The United Nations noted that the 2007 election was widely marred by corruption and violence. This spawned an Africa-based digital platform called Ushahidi that crowd-sourced trouble spots and relayed them to others. TWB and Ushaidi found a natural fit, and in 2013 TWB became heavily involved in the election, where a record number of voters turned out.
Ten translators filled in around the clock under project manager Paul Warambo in Nairobi. “I am a Kenyan and a voter at the time, I had the memories of the deadly violence of the 2007/8. I feared just like any other Kenyan that chaos would have erupted if the situation was not well handled,” he says.
When the data system collating votes from around the country broke down, there was huge potential for manipulation and more election chaos. The biggest problem was communicating accurate information to and from districts far from Nairobi, which meant using 11 different Kenyan languages. During eight days TWB volunteers worked 24 hours a day ensuring that no one was misunderstood. This included hundreds of conversations and emails and 38,000 SMS texts.
The election is considered the calmest and most-fair in the country’s recent history.
TWB and Ushahidi teamed up again for the March 2015 election in Nigeria. “Our goal is to make sure every voice counts,” Petras says.
That’s a tough taskl when, until now, making every human understood has never had a high priority within large humanitarian organizations in development aid and crisis management. That’s the thing about translation; like a shovel in the desert, we never think about it until we really need it.
Last year TWB brought together 111 language pairs and used 3,000 volunteer translators who donated 33,000 hours of their time. These numbers are impressive but not the balance-sheet deliverables that the world seems obsessed with. Not the kind funders can take to their Boards of Directors to show lives saved or catastrophes avoided.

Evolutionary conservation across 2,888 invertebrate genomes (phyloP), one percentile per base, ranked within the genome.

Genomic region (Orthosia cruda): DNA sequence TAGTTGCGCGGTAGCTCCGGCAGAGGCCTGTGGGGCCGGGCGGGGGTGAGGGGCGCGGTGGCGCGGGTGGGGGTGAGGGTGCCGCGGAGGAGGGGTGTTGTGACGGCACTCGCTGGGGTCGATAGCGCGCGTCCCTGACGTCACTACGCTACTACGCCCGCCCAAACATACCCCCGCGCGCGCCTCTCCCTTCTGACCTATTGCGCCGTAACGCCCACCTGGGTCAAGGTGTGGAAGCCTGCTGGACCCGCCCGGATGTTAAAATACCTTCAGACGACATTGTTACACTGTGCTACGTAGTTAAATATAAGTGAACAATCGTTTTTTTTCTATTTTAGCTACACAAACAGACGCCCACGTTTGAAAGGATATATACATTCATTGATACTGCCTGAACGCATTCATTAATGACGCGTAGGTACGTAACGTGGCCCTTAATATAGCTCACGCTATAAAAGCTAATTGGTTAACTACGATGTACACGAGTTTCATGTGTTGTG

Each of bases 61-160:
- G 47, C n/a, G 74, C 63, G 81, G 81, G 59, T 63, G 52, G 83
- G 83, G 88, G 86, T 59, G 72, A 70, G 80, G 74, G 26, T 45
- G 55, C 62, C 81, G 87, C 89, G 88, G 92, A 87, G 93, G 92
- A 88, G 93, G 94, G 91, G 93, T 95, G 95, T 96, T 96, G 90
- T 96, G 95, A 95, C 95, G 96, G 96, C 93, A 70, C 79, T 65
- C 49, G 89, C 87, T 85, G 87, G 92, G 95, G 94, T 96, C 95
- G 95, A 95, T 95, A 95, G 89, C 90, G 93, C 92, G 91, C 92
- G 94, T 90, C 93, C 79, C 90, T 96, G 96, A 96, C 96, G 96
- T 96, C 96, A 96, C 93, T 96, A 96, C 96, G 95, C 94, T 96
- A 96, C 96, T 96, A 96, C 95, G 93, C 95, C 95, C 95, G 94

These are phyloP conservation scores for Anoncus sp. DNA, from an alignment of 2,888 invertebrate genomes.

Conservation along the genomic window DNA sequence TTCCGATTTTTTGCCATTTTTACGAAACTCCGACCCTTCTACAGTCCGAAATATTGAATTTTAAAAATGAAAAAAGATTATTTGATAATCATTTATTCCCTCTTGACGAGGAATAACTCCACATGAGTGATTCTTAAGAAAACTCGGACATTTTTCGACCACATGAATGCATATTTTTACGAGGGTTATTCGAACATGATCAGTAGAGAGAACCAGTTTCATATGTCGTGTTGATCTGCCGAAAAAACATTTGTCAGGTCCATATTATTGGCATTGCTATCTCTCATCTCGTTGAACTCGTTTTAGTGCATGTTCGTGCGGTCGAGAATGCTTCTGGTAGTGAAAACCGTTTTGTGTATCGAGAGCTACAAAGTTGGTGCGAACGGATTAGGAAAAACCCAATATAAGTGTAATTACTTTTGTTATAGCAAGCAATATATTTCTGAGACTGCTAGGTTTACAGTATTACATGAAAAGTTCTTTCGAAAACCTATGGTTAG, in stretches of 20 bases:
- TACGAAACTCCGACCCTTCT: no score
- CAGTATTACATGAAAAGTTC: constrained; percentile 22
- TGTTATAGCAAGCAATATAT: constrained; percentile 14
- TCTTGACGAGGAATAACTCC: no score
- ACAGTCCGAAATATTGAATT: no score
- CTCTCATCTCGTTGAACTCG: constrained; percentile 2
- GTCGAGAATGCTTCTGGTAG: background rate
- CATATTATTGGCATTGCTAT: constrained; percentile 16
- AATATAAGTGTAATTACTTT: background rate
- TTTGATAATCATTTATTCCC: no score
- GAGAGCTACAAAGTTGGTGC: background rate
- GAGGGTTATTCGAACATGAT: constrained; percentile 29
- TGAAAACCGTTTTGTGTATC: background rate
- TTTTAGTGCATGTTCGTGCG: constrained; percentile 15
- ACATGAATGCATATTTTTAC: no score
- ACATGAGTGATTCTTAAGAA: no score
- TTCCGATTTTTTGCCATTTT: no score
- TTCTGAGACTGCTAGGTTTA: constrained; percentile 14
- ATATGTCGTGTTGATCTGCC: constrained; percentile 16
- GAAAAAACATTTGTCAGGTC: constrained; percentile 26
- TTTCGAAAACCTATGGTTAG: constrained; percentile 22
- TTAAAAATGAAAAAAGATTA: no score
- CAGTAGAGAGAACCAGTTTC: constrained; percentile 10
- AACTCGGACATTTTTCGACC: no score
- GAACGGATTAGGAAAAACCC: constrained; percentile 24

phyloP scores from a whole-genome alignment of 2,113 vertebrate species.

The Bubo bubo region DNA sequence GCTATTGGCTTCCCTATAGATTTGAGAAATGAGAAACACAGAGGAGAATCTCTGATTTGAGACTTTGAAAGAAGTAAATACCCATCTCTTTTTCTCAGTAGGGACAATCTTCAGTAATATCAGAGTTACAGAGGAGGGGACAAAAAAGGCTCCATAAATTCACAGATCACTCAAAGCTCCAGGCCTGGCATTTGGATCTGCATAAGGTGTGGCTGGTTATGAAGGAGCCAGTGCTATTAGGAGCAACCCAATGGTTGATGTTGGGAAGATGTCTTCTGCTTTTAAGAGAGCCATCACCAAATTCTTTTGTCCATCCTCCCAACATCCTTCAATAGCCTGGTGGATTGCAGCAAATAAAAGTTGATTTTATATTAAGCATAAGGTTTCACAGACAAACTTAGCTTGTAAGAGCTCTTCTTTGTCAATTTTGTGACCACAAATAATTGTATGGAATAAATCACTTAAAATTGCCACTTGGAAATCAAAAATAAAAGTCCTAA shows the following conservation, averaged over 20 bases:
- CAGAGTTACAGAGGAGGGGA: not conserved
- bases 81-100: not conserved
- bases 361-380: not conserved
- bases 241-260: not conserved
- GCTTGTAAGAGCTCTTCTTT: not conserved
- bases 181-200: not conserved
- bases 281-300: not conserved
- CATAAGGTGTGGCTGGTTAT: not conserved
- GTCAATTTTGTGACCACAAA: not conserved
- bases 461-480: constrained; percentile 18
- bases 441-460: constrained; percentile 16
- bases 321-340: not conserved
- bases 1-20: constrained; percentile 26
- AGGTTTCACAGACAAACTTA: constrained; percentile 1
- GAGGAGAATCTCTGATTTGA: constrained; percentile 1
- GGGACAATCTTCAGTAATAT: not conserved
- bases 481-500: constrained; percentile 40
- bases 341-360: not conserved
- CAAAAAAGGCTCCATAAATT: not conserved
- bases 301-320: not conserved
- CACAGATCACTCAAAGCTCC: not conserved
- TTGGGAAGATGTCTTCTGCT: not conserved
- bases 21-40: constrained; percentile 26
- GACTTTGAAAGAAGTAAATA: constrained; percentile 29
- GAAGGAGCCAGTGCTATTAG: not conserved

Firdaus Kharas understands the situation well. His four public-service-announcement campaigns aimed at the developing world in multiple languages are often ignored in the Western world because the effects are so hard to measure. Yet with mainstream projects rarely getting metrics worth bragging about, things may soon change.
“We are now at a new point of human history: an age of global, instant, widespread, personal, two-way communications. In order to succeed, vital content that travels in this new age must be understood by the recipients. One of the principal barriers we have as a species is the myriad of languages that exist. We must overcome that barrier in order to make this world a better place,” he says.
This is where Lori Thicke, Rebecca Petras, Grace Tang and thousands of volunteers are trying to direct Translators Without Borders in the future. In a globalized world with billions of people trying to talk to and understand each other, technology never goes as far as the all-too-human elements of translation.
(Mike Levin has been a journalist for 35 years. He has lived and worked in Tokyo, Hong Kong, Los Angeles and his native Ottawa writing about economics, business, the environment, humanitarian efforts and the music industry among many other subjects.)